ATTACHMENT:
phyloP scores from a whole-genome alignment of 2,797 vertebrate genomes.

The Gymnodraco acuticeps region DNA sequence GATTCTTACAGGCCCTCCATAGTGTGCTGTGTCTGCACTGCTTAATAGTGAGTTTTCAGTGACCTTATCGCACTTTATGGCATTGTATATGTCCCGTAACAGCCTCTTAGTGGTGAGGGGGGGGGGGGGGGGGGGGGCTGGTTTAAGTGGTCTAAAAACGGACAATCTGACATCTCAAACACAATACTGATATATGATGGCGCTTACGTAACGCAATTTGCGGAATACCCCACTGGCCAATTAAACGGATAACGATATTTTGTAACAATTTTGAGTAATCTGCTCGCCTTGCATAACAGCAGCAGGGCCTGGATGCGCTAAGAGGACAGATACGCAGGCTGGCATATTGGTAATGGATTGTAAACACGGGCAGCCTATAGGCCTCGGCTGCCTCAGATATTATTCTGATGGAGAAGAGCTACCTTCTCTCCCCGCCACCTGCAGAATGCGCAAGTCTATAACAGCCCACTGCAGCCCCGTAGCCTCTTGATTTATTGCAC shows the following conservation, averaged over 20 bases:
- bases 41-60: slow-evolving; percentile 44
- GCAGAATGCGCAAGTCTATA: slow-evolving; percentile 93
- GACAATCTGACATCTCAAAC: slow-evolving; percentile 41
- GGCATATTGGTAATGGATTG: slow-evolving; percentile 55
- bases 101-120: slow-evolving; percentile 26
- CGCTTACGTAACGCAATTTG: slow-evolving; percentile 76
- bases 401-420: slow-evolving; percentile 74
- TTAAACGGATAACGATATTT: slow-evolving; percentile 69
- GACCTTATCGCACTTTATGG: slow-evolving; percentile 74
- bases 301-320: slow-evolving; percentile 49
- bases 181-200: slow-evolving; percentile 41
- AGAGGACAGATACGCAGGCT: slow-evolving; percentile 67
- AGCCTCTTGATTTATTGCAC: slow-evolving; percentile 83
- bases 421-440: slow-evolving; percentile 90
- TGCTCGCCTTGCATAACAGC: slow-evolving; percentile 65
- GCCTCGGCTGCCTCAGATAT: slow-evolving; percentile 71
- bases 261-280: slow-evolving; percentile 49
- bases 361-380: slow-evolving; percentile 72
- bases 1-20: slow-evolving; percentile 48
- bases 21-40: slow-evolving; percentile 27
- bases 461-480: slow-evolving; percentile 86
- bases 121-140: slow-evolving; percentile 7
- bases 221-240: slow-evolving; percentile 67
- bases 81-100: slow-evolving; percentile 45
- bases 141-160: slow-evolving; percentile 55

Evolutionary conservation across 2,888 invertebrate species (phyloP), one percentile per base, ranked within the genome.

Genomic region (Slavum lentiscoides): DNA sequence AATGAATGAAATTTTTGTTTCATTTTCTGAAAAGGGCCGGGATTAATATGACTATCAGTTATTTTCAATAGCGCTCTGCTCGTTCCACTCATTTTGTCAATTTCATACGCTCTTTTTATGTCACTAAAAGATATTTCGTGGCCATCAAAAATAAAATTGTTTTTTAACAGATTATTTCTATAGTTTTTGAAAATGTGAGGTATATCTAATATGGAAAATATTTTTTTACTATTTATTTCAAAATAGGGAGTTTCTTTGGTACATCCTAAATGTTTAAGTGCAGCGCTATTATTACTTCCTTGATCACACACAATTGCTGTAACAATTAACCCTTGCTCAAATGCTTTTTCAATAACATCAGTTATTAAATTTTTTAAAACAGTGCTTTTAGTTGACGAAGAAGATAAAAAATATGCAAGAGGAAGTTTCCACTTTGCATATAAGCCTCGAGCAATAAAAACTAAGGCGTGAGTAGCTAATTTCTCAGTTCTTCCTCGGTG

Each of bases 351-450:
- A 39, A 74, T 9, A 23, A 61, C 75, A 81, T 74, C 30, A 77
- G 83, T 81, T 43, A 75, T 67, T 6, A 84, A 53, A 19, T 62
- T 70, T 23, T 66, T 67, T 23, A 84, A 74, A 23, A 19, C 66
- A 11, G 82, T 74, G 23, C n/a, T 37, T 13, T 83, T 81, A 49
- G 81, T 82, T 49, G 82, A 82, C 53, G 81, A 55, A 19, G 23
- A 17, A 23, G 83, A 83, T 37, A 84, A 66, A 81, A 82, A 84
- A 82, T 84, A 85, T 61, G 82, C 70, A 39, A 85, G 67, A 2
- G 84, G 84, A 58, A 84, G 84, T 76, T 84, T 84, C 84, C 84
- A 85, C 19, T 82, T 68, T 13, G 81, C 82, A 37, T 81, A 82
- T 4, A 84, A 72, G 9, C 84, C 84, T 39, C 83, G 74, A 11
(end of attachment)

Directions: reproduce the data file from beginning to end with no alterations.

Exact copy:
phyloP scores from a whole-genome alignment of 2,797 vertebrate genomes.

The Gymnodraco acuticeps region DNA sequence GATTCTTACAGGCCCTCCATAGTGTGCTGTGTCTGCACTGCTTAATAGTGAGTTTTCAGTGACCTTATCGCACTTTATGGCATTGTATATGTCCCGTAACAGCCTCTTAGTGGTGAGGGGGGGGGGGGGGGGGGGGGCTGGTTTAAGTGGTCTAAAAACGGACAATCTGACATCTCAAACACAATACTGATATATGATGGCGCTTACGTAACGCAATTTGCGGAATACCCCACTGGCCAATTAAACGGATAACGATATTTTGTAACAATTTTGAGTAATCTGCTCGCCTTGCATAACAGCAGCAGGGCCTGGATGCGCTAAGAGGACAGATACGCAGGCTGGCATATTGGTAATGGATTGTAAACACGGGCAGCCTATAGGCCTCGGCTGCCTCAGATATTATTCTGATGGAGAAGAGCTACCTTCTCTCCCCGCCACCTGCAGAATGCGCAAGTCTATAACAGCCCACTGCAGCCCCGTAGCCTCTTGATTTATTGCAC shows the following conservation, averaged over 20 bases:
- bases 41-60: slow-evolving; percentile 44
- GCAGAATGCGCAAGTCTATA: slow-evolving; percentile 93
- GACAATCTGACATCTCAAAC: slow-evolving; percentile 41
- GGCATATTGGTAATGGATTG: slow-evolving; percentile 55
- bases 101-120: slow-evolving; percentile 26
- CGCTTACGTAACGCAATTTG: slow-evolving; percentile 76
- bases 401-420: slow-evolving; percentile 74
- TTAAACGGATAACGATATTT: slow-evolving; percentile 69
- GACCTTATCGCACTTTATGG: slow-evolving; percentile 74
- bases 301-320: slow-evolving; percentile 49
- bases 181-200: slow-evolving; percentile 41
- AGAGGACAGATACGCAGGCT: slow-evolving; percentile 67
- AGCCTCTTGATTTATTGCAC: slow-evolving; percentile 83
- bases 421-440: slow-evolving; percentile 90
- TGCTCGCCTTGCATAACAGC: slow-evolving; percentile 65
- GCCTCGGCTGCCTCAGATAT: slow-evolving; percentile 71
- bases 261-280: slow-evolving; percentile 49
- bases 361-380: slow-evolving; percentile 72
- bases 1-20: slow-evolving; percentile 48
- bases 21-40: slow-evolving; percentile 27
- bases 461-480: slow-evolving; percentile 86
- bases 121-140: slow-evolving; percentile 7
- bases 221-240: slow-evolving; percentile 67
- bases 81-100: slow-evolving; percentile 45
- bases 141-160: slow-evolving; percentile 55

Evolutionary conservation across 2,888 invertebrate species (phyloP), one percentile per base, ranked within the genome.

Genomic region (Slavum lentiscoides): DNA sequence AATGAATGAAATTTTTGTTTCATTTTCTGAAAAGGGCCGGGATTAATATGACTATCAGTTATTTTCAATAGCGCTCTGCTCGTTCCACTCATTTTGTCAATTTCATACGCTCTTTTTATGTCACTAAAAGATATTTCGTGGCCATCAAAAATAAAATTGTTTTTTAACAGATTATTTCTATAGTTTTTGAAAATGTGAGGTATATCTAATATGGAAAATATTTTTTTACTATTTATTTCAAAATAGGGAGTTTCTTTGGTACATCCTAAATGTTTAAGTGCAGCGCTATTATTACTTCCTTGATCACACACAATTGCTGTAACAATTAACCCTTGCTCAAATGCTTTTTCAATAACATCAGTTATTAAATTTTTTAAAACAGTGCTTTTAGTTGACGAAGAAGATAAAAAATATGCAAGAGGAAGTTTCCACTTTGCATATAAGCCTCGAGCAATAAAAACTAAGGCGTGAGTAGCTAATTTCTCAGTTCTTCCTCGGTG

Each of bases 351-450:
- A 39, A 74, T 9, A 23, A 61, C 75, A 81, T 74, C 30, A 77
- G 83, T 81, T 43, A 75, T 67, T 6, A 84, A 53, A 19, T 62
- T 70, T 23, T 66, T 67, T 23, A 84, A 74, A 23, A 19, C 66
- A 11, G 82, T 74, G 23, C n/a, T 37, T 13, T 83, T 81, A 49
- G 81, T 82, T 49, G 82, A 82, C 53, G 81, A 55, A 19, G 23
- A 17, A 23, G 83, A 83, T 37, A 84, A 66, A 81, A 82, A 84
- A 82, T 84, A 85, T 61, G 82, C 70, A 39, A 85, G 67, A 2
- G 84, G 84, A 58, A 84, G 84, T 76, T 84, T 84, C 84, C 84
- A 85, C 19, T 82, T 68, T 13, G 81, C 82, A 37, T 81, A 82
- T 4, A 84, A 72, G 9, C 84, C 84, T 39, C 83, G 74, A 11